History and background

Image: Photograph showing Belfast City Hall in 1903 For centuries, Belfast had been a small settlement.

Everything changed in 1613, when a Royal charter gave the city town status.

Belfast expanded rapidly as a result, becoming an important port and manufacturing centre.

By the end of the 19th century, Belfast had outgrown its status as a town and was a major industrial powerhouse, known for its shipbuilding, ropemaking, engineering, tobacco and textile industries.

In 1888, Queen Victoria gave Belfast the title of city and it was generally agreed that a new city hall was needed to reflect this change in status.

Building work

Negotiations to acquire the one and a half acre White Linen Hall site, located in Donegall Square, began in 1896 and a price of £30,000 was agreed.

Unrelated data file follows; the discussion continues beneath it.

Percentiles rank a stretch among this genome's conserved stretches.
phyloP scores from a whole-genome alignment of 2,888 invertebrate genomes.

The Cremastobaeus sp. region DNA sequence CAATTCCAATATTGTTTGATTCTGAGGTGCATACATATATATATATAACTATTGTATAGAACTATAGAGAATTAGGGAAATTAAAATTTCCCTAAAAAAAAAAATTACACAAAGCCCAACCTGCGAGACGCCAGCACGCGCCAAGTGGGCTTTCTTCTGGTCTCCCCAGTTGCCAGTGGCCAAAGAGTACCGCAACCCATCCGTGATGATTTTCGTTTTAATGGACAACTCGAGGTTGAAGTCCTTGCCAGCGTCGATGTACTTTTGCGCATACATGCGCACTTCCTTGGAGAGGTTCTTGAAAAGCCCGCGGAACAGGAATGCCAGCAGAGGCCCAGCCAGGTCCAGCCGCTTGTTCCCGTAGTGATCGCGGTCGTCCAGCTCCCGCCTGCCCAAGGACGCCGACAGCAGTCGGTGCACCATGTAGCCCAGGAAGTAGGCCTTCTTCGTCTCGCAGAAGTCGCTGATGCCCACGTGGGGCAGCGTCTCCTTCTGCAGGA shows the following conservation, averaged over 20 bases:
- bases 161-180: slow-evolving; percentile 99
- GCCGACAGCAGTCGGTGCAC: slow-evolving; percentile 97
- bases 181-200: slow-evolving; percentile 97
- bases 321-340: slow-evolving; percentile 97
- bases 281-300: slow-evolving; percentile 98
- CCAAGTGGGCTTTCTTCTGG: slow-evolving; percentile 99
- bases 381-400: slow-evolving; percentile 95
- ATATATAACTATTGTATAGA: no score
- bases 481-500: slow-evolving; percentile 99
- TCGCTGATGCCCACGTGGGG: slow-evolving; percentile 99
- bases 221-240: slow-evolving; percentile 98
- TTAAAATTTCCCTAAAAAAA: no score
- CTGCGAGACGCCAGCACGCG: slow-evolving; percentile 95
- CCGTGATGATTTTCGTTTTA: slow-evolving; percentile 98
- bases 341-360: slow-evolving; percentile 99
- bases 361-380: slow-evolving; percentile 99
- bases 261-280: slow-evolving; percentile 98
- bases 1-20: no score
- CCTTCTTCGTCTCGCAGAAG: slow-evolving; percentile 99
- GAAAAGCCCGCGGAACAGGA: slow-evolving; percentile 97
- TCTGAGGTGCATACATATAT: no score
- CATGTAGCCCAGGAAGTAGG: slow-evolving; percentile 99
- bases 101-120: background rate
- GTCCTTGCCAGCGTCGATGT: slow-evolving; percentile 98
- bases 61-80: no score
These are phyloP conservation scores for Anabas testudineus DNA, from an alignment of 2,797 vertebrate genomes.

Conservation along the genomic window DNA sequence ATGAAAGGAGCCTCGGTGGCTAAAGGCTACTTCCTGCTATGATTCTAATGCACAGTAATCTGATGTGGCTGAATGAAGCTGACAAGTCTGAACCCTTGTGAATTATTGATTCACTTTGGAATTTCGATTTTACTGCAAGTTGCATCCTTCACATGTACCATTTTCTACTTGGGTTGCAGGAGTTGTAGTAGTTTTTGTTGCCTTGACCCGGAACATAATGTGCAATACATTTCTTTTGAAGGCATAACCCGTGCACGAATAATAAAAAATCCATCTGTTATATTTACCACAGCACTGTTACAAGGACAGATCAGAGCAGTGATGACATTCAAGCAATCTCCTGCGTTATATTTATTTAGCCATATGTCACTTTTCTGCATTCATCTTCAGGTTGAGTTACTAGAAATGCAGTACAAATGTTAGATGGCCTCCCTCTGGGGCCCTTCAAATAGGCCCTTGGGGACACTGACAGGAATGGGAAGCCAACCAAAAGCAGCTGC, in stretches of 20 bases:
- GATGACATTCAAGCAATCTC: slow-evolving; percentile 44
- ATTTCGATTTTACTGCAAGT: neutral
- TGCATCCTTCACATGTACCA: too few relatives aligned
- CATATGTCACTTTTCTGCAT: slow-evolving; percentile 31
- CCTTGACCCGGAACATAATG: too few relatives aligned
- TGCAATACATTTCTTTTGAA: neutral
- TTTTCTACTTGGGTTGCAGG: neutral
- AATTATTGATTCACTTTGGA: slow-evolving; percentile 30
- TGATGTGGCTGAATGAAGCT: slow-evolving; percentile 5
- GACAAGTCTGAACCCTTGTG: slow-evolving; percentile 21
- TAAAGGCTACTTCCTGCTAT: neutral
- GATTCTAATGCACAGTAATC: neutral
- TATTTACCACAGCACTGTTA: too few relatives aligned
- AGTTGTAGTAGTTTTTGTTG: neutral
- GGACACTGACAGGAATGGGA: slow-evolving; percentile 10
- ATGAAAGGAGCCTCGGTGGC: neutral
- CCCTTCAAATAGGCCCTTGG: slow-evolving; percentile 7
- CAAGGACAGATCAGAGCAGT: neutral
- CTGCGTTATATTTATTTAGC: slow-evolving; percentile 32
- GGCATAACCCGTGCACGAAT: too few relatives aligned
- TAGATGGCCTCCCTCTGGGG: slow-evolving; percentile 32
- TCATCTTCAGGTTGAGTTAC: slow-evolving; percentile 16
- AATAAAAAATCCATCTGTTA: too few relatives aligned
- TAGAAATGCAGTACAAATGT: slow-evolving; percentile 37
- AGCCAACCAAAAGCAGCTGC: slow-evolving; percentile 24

The new hall was built by local firm H+J Martin, following a design from Alfred Brumwell Thomas, who won a public competition with his classical Renaissance design.

Funding for the new building was raised from the profits of Belfast Gasworks for which Belfast Corporation (now Belfast City Council) had responsibility.

The first stone was laid in 1898 and work was completed eight years later.

In total, Belfast City Hall cost less than £500,000 to build.